The EV revolution is in full swing, and more drivers are considering going electric than ever before.
The 2023 J.D. Power U.S. Electric Vehicle Consideration Study found that 61% of shoppers are likely to consider purchasing an EV, the highest share ever and the first time it topped 6 out of 10.
Cost, however, is still a primary consideration.
“When it comes to electric vehicles, a lot of shoppers have questions about their affordability,” said Matt Smith, deputy editor at CarGurus. “Particularly when shopping for an EV, it’s essential to see beyond the initial purchase price. You’ll want to consider the ongoing maintenance costs that span the lifetime of the vehicle, because while it’s true that the upfront cost of an EV tends to be higher — even after factoring in federal tax credits and state incentives — an EV’s total cost of ownership over time can end up significantly lower.”
In 2023, going electric can be more affordable than you might think. Here’s how you can lower the cost of getting behind the wheel of a clean, quiet car that you plug in overnight.
The newly revised tax credit standards can reduce the MSRP of today’s lowest-priced EVs by one-quarter, so narrow your shopping list to make sure you don’t leave money on the table.
“For new electric cars, a tax credit of up to $7,500 is available, broken down into two parts: battery and sourcing requirements,” said Rodney Yo, an electric vehicle expert and founder of Best Online Traffic School in California, which leads the nation with a 21.1% EV adoption. “Each requirement accounts for $3,750 of the credit, so if the vehicle meets both, you’re eligible for the full amount.”
The full credit knocks the price of the four least expensive 2023 models — Mini Cooper SE hardtop, Nissan Leaf, Chevrolet Bolt EUV and Chevrolet Bolt EV — down into the low $20,000s or even the high teens.
But a lower MSRP is not the only reason to focus on inexpensive models.
“The credits also come with price caps on vehicles,” said Yo. “New electric vehicles like vans, SUVs and pickup trucks must have an MSRP of $80,000 or under, while other vehicles, including sedans and passenger cars, are capped at $55,000. It’s also important to note that to qualify, the vehicles must have had their final assembly in North America.”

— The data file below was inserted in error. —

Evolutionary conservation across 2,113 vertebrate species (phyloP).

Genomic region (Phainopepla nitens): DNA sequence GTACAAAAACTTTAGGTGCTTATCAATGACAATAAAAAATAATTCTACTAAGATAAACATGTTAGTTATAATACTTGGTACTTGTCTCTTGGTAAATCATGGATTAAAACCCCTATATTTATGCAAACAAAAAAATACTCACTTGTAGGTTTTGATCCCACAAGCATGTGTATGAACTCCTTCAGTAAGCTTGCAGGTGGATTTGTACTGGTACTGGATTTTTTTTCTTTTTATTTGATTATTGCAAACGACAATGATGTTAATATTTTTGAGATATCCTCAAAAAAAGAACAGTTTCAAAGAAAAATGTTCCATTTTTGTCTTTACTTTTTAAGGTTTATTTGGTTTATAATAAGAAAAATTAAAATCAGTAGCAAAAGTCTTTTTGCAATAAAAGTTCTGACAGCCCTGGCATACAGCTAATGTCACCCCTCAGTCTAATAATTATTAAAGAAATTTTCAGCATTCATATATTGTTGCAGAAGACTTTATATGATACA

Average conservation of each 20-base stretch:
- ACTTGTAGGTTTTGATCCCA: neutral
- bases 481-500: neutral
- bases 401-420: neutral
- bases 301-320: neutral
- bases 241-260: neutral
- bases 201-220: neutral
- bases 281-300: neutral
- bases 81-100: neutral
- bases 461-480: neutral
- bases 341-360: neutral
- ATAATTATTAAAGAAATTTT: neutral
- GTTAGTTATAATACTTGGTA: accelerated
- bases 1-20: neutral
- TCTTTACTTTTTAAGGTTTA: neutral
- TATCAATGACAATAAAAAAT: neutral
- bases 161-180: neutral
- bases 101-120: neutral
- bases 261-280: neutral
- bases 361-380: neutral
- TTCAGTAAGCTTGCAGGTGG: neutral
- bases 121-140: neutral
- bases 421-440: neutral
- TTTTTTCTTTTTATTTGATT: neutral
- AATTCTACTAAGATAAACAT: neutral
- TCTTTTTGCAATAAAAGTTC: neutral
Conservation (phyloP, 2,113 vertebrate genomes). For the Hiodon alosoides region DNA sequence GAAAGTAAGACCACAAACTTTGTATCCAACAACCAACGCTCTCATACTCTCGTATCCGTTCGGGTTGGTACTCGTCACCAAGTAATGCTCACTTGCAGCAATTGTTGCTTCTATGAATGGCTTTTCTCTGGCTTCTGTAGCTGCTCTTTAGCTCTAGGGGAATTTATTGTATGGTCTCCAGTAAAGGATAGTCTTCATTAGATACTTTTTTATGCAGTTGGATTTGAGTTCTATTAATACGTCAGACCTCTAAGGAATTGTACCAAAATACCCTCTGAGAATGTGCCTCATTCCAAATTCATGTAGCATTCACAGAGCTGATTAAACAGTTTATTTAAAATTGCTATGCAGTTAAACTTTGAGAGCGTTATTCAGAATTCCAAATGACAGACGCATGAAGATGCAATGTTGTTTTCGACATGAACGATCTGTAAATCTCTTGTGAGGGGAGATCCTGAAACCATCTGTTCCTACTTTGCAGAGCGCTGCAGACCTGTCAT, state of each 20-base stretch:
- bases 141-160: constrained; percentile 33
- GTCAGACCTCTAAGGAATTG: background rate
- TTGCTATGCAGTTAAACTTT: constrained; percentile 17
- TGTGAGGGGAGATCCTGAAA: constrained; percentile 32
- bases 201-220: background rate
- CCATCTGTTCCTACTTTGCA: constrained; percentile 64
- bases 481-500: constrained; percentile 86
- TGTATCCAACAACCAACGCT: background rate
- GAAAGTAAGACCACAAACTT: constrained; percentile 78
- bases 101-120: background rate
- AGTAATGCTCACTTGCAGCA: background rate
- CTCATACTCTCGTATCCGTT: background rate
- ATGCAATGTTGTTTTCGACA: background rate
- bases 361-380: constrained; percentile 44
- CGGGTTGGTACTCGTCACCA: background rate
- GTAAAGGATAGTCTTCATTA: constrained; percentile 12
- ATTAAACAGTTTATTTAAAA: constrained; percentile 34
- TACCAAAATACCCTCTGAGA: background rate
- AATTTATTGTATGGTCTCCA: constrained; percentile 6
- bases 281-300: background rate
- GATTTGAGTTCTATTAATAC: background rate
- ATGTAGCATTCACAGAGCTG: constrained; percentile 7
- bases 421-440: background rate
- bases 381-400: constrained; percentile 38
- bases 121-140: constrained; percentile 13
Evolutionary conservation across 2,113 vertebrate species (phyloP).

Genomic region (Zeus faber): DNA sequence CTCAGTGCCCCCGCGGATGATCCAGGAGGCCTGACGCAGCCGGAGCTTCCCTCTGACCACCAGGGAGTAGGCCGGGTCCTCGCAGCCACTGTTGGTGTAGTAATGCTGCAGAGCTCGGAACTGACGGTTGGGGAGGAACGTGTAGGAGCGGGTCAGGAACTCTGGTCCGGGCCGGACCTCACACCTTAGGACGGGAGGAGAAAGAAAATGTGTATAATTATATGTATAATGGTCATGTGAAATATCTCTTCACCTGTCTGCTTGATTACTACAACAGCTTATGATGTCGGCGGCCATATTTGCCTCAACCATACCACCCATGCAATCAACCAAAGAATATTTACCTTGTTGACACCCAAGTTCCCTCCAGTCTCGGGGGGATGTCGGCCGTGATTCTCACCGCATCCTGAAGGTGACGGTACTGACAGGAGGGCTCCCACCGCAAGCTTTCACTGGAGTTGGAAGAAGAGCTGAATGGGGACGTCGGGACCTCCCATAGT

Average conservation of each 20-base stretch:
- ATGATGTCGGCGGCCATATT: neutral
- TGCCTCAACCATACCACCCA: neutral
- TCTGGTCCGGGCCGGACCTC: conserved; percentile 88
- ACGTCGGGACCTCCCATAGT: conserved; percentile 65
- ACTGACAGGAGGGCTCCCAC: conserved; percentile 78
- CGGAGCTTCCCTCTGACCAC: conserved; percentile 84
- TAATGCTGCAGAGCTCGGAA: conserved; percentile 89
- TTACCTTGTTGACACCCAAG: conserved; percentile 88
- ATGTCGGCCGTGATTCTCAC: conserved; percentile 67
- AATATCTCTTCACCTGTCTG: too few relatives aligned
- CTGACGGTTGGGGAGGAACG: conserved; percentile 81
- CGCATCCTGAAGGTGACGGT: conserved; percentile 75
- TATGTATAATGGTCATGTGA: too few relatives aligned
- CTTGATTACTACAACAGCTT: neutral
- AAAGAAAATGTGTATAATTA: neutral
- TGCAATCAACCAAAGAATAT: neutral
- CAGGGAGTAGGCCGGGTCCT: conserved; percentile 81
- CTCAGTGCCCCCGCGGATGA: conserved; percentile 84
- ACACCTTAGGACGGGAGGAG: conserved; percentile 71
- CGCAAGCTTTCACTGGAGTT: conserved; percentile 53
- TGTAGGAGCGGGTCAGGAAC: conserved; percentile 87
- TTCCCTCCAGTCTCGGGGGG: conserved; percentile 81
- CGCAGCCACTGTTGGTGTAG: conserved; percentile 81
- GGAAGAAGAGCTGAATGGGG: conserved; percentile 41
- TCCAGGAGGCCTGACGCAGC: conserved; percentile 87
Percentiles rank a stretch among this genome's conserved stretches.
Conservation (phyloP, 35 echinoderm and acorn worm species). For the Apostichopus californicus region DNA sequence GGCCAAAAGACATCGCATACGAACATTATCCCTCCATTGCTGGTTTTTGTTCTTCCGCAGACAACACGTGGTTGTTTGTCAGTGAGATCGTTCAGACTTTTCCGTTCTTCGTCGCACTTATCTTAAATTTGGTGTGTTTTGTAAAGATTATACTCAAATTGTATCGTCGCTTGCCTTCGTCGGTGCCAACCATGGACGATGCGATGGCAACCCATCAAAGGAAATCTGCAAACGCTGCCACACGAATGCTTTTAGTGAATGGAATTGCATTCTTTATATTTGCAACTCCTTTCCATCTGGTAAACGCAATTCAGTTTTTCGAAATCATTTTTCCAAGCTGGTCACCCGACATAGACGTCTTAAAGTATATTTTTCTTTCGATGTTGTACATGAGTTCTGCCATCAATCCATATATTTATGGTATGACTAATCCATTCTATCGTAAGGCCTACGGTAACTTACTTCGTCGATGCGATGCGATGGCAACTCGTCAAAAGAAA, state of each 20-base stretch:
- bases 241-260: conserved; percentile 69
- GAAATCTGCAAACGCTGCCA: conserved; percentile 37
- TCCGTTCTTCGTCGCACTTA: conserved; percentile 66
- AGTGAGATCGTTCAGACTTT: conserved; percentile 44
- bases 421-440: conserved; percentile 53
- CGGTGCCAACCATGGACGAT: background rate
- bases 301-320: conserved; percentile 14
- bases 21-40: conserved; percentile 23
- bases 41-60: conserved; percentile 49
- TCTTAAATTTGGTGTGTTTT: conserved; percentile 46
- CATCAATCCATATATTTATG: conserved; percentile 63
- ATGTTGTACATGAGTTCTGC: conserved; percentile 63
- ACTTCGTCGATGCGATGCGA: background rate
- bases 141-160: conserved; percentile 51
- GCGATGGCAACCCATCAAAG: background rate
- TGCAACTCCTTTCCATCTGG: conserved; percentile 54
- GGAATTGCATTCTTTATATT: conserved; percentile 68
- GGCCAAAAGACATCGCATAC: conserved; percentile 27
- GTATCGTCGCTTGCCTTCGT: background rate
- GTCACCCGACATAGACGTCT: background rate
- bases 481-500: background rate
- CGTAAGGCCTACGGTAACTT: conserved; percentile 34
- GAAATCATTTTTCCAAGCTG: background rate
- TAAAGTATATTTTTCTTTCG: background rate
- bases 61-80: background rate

According to Cox Automotive, used EV sales are projected to top 1 million for the first time in 2023 as falling prices push the previously owned electric market to record highs. By buying used, you can cash in twice — first with the depreciation the original owner paid on your behalf and second through updated federal incentives.
“Used electric vehicles also qualify for tax credits in 2023,” said Yo. “You can receive up to $4,000 off a used EV, limited to 30% of the car’s purchase price.”
Yo noted specific requirements for used cars, such as having a minimum 7 kWh battery, a purchase price of $25,000 or less, being a model that’s at least two years old and weighing under 14,000 pounds. So here, too, it pays to target your shopping to qualified vehicles.
“Also, remember that you can only claim this credit once every three years,” said Yo.
Leasing offers pros and cons worth weighing for anyone looking to save money on a car, no matter how it’s powered.
“In general, leasing provides a lower monthly payment, while less money is needed upfront for a down payment,” said Carl Anthony, managing editor of Automoblog. “Leased cars will always be under factory warranty, too.”
But there’s an added bonus to leasing an electric car — at least for now.
“Although the list of new EVs that qualify for the $7,500 tax credit via purchase is lower, leasing a new EV acts as a bit of a loophole since they will be classified as commercial vehicles,” said Anthony.
The so-called “lease loophole” grants the full $7,500 credit to lessees, even for EVs that wouldn’t qualify if the buyer had purchased the car outright, giving you a much wider selection to choose from. The catch is that the credit goes to the dealer, not the lessee, so the payoff would have to come in the form of a dealer rebate or reduced lease price, which you can negotiate.
But the good news is that since you don’t receive the credit directly, the income limits on the credit don’t apply.
The current tax credits are not deductions. They lower your tax bill on a dollar-for-dollar basis, but they’re nonrefundable — and you can’t cash in until you pay your taxes the following year.
If you’re light on cash and can’t wait that long, consider holding out for a few more months.
“Starting in 2024, you will have the option to transfer the credit to the dealer at the point of sale,” said Yo. “This effectively lowers the price of the vehicle by the corresponding credit amount instantly, rather than having to wait until you file your taxes.”
Federal tax credits are the most obvious way to offset the price of an electric car, but depending on where you live, your state might tack on even more savings.
“If you’re in an EV-friendly state, you can stack state rebates ranging from $2,000 to $5,000 on top of that federal credit,” said Steve Birkett, senior EV editor at Find The Best Car Price. “This could yield savings that stretch into five figures and offset the higher upfront cost of an EV.”
Many localities also offer utility rebates for the purchase and installation of home charging hardware.
“It typically costs homeowners $400 to $2,000 to install Level 2 charging equipment suitable for charging a fully electric car overnight,” said Michael Kim, co-founder of EVchargerReviews. “But homeowners in some areas can apply for bill credits or rebates for home EV charging.”
Kim’s site maintains a list of all available charger purchase and installation incentives in every state.
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